John Lewis cuts bonuses to staff for the third year

John Lewis and Waitrose staff clapping Image copyright Reuters

More than 90,000 John Lewis and Waitrose staff have seen their bonuses cut for the third year running, to 10% of their annual salary.

Last year it was 11%, as against 15% in 2014 and 17% in 2013.

The partnership announced a 24% rise in annual profits before tax to £435m, ending 30 January.

However, higher pension charges and lower property profits meant pre-tax profits before exceptional items fell to £305.5m, from £343m last year.

It said the pension operating cost was £245.3m, an increase of £54.2m or 28.4% on the previous year's costs.

Sir Charlie Mayfield, chairman of John Lewis Partnership, said: "The partnership has delivered a healthy trading performance and increased market shares in challenging conditions."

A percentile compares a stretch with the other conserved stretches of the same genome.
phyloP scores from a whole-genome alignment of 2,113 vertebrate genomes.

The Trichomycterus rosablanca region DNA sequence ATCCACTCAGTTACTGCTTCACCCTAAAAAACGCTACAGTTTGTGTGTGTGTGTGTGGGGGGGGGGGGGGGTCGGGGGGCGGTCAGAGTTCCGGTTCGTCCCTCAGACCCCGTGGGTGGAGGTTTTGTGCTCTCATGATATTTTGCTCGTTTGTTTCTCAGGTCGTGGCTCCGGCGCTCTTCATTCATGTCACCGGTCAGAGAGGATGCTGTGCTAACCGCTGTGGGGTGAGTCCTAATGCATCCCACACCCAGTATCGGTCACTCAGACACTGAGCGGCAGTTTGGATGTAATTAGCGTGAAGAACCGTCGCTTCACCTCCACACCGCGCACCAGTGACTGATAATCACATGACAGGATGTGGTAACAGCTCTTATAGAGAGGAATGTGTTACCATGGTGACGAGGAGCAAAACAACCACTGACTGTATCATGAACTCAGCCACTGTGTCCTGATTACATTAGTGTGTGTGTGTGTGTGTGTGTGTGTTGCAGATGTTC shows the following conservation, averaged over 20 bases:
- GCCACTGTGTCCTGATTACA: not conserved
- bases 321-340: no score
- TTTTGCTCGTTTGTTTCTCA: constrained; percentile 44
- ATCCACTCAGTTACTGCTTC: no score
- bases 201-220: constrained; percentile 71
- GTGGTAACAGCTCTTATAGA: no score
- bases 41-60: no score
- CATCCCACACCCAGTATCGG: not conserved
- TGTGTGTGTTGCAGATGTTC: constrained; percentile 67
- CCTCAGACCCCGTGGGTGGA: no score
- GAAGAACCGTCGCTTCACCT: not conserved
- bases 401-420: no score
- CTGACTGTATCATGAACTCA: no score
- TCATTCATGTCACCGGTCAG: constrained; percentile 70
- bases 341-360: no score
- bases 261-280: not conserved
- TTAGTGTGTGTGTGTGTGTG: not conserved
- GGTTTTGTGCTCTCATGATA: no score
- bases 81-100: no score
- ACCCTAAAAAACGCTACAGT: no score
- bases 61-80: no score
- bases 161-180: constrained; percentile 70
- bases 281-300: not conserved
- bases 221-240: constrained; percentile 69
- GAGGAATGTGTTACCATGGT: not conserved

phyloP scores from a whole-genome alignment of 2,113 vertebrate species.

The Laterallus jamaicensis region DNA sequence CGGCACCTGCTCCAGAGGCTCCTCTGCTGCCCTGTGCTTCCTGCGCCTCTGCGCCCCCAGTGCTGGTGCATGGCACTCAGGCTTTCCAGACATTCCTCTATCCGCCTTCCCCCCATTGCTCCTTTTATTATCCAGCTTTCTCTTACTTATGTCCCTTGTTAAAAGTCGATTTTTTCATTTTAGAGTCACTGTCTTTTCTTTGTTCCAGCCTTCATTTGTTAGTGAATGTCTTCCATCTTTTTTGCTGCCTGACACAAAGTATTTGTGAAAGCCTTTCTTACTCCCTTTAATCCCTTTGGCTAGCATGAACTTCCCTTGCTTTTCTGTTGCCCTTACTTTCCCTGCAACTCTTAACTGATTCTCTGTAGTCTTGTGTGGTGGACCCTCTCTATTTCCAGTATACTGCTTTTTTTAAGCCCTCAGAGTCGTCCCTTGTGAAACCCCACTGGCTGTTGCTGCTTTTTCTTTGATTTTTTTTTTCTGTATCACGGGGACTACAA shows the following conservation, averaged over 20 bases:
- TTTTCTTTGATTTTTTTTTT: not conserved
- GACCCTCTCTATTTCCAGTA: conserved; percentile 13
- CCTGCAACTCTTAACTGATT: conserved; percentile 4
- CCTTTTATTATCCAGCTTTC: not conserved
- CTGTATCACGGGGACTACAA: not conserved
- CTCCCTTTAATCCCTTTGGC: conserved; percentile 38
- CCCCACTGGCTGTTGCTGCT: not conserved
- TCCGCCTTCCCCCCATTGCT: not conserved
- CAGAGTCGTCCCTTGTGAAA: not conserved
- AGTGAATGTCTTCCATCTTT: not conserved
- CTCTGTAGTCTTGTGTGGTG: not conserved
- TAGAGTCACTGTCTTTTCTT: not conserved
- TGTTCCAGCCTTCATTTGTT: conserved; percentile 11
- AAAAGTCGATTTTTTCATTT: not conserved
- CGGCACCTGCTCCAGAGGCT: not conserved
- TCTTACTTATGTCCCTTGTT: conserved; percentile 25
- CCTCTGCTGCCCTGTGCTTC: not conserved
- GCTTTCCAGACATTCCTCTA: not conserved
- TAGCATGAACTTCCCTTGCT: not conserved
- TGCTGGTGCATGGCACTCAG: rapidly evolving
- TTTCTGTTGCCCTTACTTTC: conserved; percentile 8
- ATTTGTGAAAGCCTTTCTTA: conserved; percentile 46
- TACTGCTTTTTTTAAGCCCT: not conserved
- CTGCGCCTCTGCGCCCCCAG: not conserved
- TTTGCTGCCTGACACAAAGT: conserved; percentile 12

Some staff at the partnership reacted positively on Twitter to the bonus announcement, which is the equivalent of five weeks' pay, saying it is better than they expected.

Image copyright Matt Cardy/|Getty Images

Waitrose, which is owned by the same partnership, reported an operating profit of £232.6m, which was 2% down on last year.

However, profits from the sale of property and an additional trading week in 2014 meant that the figure for the previous year had been flattered. Once this was taken into account, the supermarket actually achieved a 3.9% increase in operating profits for 2015, Waitrose said.

The partnership said this was against a backdrop of price cuts in the supermarket sector and continuing food price deflation.

Annual like-for-like sales at the supermarket were down 1.3% compared with the previous year.

John Lewis shops saw its operating profit before exceptional items fall slightly, to £250m.

There was growth in sales and market share across fashion, and home, as well as electrical items and home technology.

Online sales and its click-and-collect service continued to strengthen, with the collection of John Lewis orders from Waitrose up 19%.

John Lewis said that trading conditions would remain difficult, especially in food retailing, but it expected to perform comparatively well against its rivals.

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